One of the cooler/weirder features Google is introducing with the Pixel 2 and Pixel 2 smartphones is called Now Playing. At first glance, it seems like something phones have been able to do for years: recognize music that’s playing nearby and tell you the name of the artist and song.

But unlike other song ID apps, Now Playing doesn’t require an internet connection to do its magic, and it doesn’t send any information to Google over the internet. So nobody has to know that you didn’t recognize that track, whether it was from Bob Dylan or Chance the Rapper.

In order to work offline though, the Pixel phones keep a database of song patterns on your device… which means that the feature’s a bit more limited than those that use a cloud server. Now the folks at xda-developers have dug into that database to find the first 17,000 or so songs that Now Playing can identify.

Xda contributor Kieron Quinn has posted the full list (so far) online, so you can peruse it to figure out which songs Google thinks you’re most likely to want to see identified.

Google says it’ll update the database on a weekly basis. So the list will change over time, although I suspect that means some songs that people don’t listen to that often will get dropped as more common songs get added. Maintaining a complete database of all music ever recorded would probably take up more than the 64GB or 128GB of storage space available on Google’s new phones.

The company says Now Playing can recognize 10,000+ songs, but according to xda-developers, it looks like the database contains at least 17,300 so far… so the emphasis is on the plus.

 

 

Support Liliputing

Liliputing's primary sources of revenue are advertising and affiliate links (if you click the "Shop" button at the top of the page and buy something on Amazon, for example, we'll get a small commission).

But there are several ways you can support the site directly even if you're using an ad blocker* and hate online shopping.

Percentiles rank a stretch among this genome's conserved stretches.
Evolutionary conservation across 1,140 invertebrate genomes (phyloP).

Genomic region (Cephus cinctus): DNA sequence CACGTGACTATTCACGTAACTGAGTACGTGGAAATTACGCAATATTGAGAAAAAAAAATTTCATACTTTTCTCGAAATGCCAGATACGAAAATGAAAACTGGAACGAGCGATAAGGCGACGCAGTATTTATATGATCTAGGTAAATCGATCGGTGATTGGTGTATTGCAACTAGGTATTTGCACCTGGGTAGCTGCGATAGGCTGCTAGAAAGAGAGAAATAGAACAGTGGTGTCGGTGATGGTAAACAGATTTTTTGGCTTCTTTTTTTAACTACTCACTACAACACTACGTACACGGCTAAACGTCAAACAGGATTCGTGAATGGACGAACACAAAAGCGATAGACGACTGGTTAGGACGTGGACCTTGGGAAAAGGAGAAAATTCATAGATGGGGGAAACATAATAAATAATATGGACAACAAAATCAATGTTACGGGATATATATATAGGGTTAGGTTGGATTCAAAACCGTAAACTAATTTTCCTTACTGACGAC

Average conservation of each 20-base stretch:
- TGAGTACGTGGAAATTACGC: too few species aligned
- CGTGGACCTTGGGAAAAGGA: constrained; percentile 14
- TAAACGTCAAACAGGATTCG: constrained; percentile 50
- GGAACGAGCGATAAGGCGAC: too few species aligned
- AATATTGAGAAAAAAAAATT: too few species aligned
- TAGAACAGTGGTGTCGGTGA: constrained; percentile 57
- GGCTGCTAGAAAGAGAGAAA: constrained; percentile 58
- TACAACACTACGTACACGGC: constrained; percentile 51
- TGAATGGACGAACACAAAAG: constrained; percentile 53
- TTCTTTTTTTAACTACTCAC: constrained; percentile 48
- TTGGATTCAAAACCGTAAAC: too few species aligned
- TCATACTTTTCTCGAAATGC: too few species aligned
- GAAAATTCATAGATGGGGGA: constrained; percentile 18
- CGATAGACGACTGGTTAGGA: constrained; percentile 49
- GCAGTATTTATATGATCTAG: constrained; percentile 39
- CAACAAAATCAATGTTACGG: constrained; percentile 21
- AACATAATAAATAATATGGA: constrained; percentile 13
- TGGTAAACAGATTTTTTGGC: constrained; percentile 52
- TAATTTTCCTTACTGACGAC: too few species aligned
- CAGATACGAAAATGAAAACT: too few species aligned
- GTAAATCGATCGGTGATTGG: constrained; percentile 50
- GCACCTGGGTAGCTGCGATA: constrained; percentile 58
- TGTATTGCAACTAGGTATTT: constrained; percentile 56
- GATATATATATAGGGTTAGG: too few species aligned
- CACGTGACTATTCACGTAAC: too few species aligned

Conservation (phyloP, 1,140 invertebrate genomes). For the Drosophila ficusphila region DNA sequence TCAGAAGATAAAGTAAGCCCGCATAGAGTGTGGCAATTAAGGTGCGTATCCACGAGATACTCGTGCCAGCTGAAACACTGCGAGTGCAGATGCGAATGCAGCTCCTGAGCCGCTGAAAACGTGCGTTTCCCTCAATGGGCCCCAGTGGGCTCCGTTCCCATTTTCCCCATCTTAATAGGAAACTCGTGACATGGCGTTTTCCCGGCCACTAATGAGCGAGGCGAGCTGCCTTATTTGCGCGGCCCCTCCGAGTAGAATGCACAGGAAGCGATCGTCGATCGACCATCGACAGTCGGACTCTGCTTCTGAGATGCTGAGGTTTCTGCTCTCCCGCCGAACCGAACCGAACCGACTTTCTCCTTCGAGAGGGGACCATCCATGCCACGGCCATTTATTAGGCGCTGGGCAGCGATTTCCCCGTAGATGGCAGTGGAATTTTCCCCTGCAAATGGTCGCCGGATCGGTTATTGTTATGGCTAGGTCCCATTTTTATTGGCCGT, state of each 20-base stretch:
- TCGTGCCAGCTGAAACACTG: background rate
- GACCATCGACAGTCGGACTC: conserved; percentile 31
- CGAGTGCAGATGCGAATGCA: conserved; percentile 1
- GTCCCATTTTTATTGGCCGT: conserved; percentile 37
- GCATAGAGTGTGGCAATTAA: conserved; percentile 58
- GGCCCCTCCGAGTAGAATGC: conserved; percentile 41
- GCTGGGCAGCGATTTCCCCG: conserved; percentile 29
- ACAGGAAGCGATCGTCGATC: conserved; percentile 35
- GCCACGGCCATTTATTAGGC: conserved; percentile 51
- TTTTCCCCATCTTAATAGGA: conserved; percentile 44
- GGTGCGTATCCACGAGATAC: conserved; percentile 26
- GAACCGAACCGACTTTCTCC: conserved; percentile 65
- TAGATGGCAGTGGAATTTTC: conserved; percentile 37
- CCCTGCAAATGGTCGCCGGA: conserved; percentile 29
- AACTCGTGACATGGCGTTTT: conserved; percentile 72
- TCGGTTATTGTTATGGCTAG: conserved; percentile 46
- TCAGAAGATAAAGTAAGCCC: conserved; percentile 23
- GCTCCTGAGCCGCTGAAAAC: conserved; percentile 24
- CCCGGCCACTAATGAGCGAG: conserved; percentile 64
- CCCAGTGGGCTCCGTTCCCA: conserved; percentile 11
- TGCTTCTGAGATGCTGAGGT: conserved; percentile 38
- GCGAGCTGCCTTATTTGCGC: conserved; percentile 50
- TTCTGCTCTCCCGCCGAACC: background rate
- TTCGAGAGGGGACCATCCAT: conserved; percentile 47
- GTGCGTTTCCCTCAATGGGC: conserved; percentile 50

Contribute to our Patreon campaign

or...

Contribute via PayPal

* If you are using an ad blocker like uBlock Origin and seeing a pop-up message at the bottom of the screen, we have a guide that may help you disable it.

7 replies on “Google Pixel 2 can ID 17,000+ songs without an internet connection”

  1. In what sense is the “Google Pixel 2” doing this?

    An app is searching a local database. At least some people will use this database frequently
    enough to warrant downloading it to each phone rather than just keeping it in the datacenter.
    Personally, I would only use this a few times a year, so keeping the database on the phone
    would be monumentally wasteful.

    But even if this app would be useful to me, why is it not just an Android App? If it truly needs
    processing power found *only* on the Google Pixel 2 then I’d say it’s probably using too much
    power to even run.

    While the Pixel is indeed in the top tier of phone processing power, it is not miles ahead of
    the competition. Artificially limiting the app to specific hardware is just a PR stunt.

  2. I would much rather use an internet connection and (1) not maintain a database on my phone and (2) not use cpu power to compare my sample with the database. Not hating, just thinking that most phone users would rather use the small app that just uploads the sample to a server.
    The same is true for language translation and maps… at least for me.

    1. The power used on a cellular connection would be greater than then cpu use from checking a db.

      1. Let’s see, 40Mbs upload speed of a 3MB audio sample is less than 1 second. To be processed locally, about 50,000 MACs to apply various filters to get the sample ready to compare. Another 17,000 * 1000 MACs to compare against the database. That’s about 17 million MACs. Maybe a couple of seconds on the Qualcomm DSP.
        Those are the numbers I used for my power estimate. Can you tell me your numbers?

        1. Where are you that 40mbit is baseline? Try 5 or 10. All of a sudden your, idk, 1W radio is active for 5-6 seconds.

          Also I’m fairly sure with some smarts you could cut down the search time. Like working out the beats per minute would only require you to find the peaks in the lower ranges but by doing that you now only have to look at songs with a BPM of say 80-90. That’ll at least halve the comparisons.

          1. I agree with Max here.
            Although, I would prefer to simply Google for the song. Not because it uses less energy, but moreso that I can have slightly more storage… but a much much cleaner Operating System.

            Who knows, even something as trivial as a database could be a venue for bugs and instabilities. Welcome to 21st century programming : )

Comments are closed.